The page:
Fig. 5
Fig. 5

TMT-LysC AD Protein Network Summary. The overlap of proteins within each TMT-LysC module with cell type specific protein markers from microglia, astrocytes, oligodendrocytes (oligo), and neurons is shown by single color heat map (increased red represents increased overlap). Correlation between module eigenprotein and neuritic amyloid plaque burden (CERAD score), tau tangle burden (Braak stage), Aβ17–28, phosphorylated tau pT231 peptide (VAVVRpTPPKSPSSAK), U1-70K small nuclear ribonucleoprotein, TAR DNA-binding protein 43 (TDP-43), and last mini-mental state examination (MMSE) score prior to death, is shown by two-color heat map (red represents positive correlation, blue represents negative correlation). The overlap of alt-EEjxns and different classes of RNA binding proteins is shown by single color heat map. A, McKnight 570 refers to RNA binding proteins that are often found within RNA granules as described in [48]; B, Total Observed RNA binding refers to all RNA binding proteins commonly observed in our proteomic experiments; C, proteins that interact with the low complexity 2 (LC2) domain of the U1-70K small nuclear ribonucleoprotein 70 kDa (snRNP70) [54]; D, proteins that are homologous to U1-70K; E, proteins that interact with the LC1 or basic-acidic dipeptide (BAD) repeat domain of U1-70K [54]; F, low complexity arginine-serine (RS) repeat-containing proteins; G, proteins annotated as comprising the spliceosome complex in the Kyoto Encyclopedia of Genes and Genomes (KEGG); H, proteins annotated as involved in RNA translation by Gene Ontology (GO); I, proteins annotated in KEGG as belonging to the U1 spliceosome complex. Overlap was calculated by Fisher exact test. P values are corrected by Benjamini-Hochberg FDR. Bicorrelation was performed for CERAD, Braak, and molecular species. Spearman correlation was performed for MMSE. Detailed data for all correlations are provided in Supplementary Data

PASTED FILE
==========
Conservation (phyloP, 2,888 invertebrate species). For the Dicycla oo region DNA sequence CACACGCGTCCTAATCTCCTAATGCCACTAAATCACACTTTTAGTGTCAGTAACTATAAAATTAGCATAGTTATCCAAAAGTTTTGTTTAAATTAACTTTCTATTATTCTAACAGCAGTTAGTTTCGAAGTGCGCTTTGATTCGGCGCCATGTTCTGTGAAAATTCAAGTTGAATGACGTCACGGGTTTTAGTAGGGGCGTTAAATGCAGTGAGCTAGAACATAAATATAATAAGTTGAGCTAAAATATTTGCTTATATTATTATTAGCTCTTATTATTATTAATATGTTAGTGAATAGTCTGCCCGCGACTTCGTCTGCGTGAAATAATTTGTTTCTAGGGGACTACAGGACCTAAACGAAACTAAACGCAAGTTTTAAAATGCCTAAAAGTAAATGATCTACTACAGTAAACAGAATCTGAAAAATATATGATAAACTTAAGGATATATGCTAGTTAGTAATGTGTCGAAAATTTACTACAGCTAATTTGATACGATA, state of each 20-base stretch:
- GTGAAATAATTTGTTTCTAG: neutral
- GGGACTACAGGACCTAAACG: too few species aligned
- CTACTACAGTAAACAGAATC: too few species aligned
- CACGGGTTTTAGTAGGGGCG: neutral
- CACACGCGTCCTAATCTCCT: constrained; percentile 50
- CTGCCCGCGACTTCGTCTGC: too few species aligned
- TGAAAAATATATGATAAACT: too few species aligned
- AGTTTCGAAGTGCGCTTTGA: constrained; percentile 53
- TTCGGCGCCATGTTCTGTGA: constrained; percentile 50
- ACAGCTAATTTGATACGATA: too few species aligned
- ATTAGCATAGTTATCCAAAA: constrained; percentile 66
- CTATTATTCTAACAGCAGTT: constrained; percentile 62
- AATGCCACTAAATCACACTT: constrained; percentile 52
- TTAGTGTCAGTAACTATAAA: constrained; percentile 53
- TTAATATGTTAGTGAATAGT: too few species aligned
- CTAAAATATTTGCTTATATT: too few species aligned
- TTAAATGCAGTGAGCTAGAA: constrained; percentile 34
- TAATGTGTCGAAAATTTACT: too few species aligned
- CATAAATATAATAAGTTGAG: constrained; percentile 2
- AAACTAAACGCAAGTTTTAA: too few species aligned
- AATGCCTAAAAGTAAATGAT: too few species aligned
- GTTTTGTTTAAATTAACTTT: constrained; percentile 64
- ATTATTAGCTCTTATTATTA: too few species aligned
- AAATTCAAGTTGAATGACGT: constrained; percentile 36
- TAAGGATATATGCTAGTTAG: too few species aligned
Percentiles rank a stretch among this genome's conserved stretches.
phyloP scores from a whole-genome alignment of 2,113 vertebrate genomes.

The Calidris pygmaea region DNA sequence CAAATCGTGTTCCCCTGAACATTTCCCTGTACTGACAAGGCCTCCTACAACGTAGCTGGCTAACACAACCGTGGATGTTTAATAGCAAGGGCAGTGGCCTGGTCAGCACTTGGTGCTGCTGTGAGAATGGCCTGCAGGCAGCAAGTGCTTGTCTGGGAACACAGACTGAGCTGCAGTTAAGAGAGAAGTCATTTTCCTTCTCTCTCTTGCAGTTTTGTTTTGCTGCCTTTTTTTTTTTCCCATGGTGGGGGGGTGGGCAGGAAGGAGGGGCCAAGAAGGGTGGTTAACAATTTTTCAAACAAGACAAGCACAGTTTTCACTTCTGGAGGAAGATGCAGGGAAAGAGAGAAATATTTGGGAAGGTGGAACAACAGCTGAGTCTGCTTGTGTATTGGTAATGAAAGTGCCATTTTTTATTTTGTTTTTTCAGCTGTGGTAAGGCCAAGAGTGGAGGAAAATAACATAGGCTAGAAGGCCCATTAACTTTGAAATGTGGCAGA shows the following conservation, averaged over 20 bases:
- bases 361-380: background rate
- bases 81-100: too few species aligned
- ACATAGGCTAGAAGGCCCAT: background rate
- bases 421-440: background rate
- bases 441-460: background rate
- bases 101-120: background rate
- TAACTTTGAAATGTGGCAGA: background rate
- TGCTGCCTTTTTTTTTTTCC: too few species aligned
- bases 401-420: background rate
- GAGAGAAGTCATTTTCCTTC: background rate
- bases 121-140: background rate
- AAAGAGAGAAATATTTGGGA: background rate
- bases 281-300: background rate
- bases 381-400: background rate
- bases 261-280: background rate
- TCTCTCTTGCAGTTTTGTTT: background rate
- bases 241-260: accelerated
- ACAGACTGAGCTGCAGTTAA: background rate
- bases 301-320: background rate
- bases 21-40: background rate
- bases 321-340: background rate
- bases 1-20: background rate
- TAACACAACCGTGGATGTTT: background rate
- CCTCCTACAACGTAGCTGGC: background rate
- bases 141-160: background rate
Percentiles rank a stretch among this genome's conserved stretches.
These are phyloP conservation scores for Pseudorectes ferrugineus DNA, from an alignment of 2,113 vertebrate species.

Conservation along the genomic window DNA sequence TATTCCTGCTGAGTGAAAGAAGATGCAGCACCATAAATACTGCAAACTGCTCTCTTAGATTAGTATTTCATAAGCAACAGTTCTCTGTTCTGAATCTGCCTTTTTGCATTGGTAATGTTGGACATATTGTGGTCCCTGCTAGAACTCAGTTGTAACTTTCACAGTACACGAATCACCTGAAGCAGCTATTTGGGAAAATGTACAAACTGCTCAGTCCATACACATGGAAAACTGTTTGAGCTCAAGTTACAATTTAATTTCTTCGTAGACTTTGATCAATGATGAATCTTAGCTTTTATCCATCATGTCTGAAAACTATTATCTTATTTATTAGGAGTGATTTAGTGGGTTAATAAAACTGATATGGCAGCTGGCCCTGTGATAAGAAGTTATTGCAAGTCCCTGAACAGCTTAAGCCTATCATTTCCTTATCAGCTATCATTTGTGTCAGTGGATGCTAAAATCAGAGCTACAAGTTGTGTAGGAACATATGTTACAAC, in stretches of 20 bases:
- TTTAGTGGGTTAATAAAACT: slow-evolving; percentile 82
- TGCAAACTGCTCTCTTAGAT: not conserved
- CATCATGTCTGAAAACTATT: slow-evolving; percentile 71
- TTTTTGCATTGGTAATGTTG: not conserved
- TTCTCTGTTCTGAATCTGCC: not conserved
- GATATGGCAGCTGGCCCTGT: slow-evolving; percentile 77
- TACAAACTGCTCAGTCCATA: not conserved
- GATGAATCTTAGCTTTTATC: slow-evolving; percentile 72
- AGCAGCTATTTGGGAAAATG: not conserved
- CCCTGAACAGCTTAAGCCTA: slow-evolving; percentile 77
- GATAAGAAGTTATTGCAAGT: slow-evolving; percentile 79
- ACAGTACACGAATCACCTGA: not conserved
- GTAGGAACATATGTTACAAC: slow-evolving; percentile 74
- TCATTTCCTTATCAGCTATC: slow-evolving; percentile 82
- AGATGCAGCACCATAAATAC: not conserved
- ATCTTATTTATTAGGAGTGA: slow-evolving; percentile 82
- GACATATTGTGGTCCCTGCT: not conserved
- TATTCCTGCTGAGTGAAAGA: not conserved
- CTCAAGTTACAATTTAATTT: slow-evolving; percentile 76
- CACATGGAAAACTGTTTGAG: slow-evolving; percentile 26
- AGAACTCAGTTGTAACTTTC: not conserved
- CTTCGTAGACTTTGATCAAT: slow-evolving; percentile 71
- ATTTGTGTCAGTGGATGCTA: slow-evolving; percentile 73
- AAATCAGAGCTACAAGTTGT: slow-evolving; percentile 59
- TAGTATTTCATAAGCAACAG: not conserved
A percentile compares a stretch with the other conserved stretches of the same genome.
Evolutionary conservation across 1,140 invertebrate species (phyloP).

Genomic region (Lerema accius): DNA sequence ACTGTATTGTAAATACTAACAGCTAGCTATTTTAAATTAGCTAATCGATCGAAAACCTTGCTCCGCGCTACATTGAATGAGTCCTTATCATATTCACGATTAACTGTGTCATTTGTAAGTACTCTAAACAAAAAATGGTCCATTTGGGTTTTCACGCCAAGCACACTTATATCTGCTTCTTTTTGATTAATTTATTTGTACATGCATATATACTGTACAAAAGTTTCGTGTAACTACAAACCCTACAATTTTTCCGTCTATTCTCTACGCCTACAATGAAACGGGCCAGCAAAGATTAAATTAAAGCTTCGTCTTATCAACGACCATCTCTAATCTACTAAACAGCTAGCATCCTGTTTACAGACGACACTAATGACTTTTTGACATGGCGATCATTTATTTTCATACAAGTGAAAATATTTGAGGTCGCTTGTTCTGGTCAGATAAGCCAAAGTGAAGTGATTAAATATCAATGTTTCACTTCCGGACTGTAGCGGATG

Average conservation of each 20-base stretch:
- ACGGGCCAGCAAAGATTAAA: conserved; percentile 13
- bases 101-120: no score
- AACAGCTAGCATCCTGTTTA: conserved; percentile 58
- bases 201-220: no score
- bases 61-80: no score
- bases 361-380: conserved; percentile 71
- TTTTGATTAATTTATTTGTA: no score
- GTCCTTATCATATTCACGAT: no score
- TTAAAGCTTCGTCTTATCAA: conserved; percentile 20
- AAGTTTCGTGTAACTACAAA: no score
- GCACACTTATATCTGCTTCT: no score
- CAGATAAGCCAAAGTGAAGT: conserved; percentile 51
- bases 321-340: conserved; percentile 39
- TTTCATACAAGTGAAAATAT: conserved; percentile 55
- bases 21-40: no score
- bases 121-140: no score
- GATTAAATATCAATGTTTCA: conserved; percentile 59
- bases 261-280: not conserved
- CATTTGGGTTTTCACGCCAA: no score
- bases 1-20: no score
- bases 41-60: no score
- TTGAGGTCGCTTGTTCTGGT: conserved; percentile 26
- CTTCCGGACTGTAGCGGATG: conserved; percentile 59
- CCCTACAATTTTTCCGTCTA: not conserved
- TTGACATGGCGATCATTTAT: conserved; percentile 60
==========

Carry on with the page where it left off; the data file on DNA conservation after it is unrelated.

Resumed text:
Alternative splicing events associated with modules enriched in AD risk factor proteins

As a final separate approach to investigate alt-EEjxn splicing events that may be relevant to AD, we correlated each alt-EEjxn peptide with the module eigenprotein for those modules that were enriched in AD GWAS hits in the BLSA-TMT network (M4, M7, M27, and M33), and assessed whether the alt-EEjxn peptide was present in differential abundance among control, AsymAD, and AD brains. A list of the top ten most highly correlated alt-EEjxn peptides with these modules and their differential abundance by case status is given in Table 1. Most of the alt-EEjxn peptides that were highly correlated with the M4 and M7 modules were also present in differential abundance by case status, whereas few of the alt-EEjxn peptides that correlated highly to the M27 and M33 modules had different levels between control, AsymAD, and AD. In module M27, nearly all of the top ten most-highly correlated alt-EEjxn peptides were not present as full proteins within the module, with the exception of FERMT2, which has been identified as an AD risk factor protein. Proteins from which an alt-EEjxn peptide was identified that correlated to glial modules M27 and M33 are annotated as being involved in translation initiation, nucleic acid metabolism, protein folding chaperoning, and cytoskeleton organization, among other cellular functions. Interestingly, the most significant differential abundance in this list of highly correlated alt-EEjxn peptides was between AsymAD and AD, and was for an alt-EEjxn peptide derived from TPI1 (triosephosphate isomerase 1). TPI1 is involved in gluconeogenesis, but has also been identified as interacting directly with the Parkin protein, a ubiquitin protein ligase, and potentially affecting mitochondrial function [39]. Most of the alt-EEjxn peptides that highly correlated to the M27 module were from proteins that are involved in membrane scaffolding, endosomal transport and autophagy, as well as protein translation. We therefore identified a number of alternative splicing events that strongly correlated with network modules enriched in AD GWAS risk factor proteins, and some of these isoforms differed in abundance in AsymAD and AD.